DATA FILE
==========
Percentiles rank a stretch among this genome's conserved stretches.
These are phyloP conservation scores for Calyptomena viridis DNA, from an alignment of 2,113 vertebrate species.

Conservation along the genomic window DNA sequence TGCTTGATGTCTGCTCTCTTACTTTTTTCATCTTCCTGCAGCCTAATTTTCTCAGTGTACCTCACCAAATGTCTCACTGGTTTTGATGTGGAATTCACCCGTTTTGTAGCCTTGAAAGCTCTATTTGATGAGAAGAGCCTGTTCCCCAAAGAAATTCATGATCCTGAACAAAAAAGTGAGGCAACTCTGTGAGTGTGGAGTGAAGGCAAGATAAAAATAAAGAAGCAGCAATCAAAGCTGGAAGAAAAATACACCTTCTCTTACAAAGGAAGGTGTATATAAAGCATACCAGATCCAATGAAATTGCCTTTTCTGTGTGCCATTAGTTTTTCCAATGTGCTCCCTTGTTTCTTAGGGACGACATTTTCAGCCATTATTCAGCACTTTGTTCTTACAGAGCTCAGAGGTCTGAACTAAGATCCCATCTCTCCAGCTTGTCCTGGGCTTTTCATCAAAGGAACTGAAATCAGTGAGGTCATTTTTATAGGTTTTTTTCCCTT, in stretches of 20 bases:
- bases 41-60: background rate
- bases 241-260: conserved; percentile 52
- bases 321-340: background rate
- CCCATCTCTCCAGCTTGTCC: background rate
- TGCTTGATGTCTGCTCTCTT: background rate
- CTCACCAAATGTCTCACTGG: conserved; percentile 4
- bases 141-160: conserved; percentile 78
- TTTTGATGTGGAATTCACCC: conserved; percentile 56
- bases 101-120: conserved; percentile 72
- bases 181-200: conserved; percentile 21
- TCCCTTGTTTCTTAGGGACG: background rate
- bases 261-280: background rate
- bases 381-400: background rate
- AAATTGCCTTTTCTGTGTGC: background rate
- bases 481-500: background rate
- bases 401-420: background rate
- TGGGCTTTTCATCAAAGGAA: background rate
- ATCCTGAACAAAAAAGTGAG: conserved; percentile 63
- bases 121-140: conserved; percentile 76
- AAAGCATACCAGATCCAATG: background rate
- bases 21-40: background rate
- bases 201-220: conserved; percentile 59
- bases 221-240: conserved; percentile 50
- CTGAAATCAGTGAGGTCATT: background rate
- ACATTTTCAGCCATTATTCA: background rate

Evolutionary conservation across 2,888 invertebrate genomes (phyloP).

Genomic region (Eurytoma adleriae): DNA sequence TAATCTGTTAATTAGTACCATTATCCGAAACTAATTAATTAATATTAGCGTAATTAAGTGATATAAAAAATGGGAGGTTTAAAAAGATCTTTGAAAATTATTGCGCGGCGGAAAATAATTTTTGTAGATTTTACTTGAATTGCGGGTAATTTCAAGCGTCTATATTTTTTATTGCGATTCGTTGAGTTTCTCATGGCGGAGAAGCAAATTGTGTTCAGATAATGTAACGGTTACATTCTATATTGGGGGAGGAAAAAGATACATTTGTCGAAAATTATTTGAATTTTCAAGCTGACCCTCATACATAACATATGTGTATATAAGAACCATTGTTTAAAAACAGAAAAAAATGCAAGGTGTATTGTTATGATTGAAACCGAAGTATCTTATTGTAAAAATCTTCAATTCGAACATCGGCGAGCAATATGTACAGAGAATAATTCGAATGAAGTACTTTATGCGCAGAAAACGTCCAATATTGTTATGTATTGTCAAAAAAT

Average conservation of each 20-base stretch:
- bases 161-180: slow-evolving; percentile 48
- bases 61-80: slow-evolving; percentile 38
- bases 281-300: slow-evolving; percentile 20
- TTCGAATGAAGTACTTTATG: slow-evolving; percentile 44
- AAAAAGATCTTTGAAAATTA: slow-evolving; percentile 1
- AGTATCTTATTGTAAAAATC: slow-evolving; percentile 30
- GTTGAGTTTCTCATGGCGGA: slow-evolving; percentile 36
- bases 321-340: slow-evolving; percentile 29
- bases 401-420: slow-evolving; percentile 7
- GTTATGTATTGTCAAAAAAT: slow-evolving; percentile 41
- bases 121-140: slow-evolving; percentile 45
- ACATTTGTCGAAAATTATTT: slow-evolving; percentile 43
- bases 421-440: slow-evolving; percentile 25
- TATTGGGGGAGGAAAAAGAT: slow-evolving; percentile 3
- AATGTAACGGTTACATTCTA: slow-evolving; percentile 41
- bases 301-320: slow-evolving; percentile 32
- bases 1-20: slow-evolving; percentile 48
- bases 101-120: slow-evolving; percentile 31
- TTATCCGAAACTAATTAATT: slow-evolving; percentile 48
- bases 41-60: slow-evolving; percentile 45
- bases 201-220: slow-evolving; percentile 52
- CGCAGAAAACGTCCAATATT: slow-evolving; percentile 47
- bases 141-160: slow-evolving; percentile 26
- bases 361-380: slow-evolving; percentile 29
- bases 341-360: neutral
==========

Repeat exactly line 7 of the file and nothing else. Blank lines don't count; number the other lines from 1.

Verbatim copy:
- CCCATCTCTCCAGCTTGTCC: background rate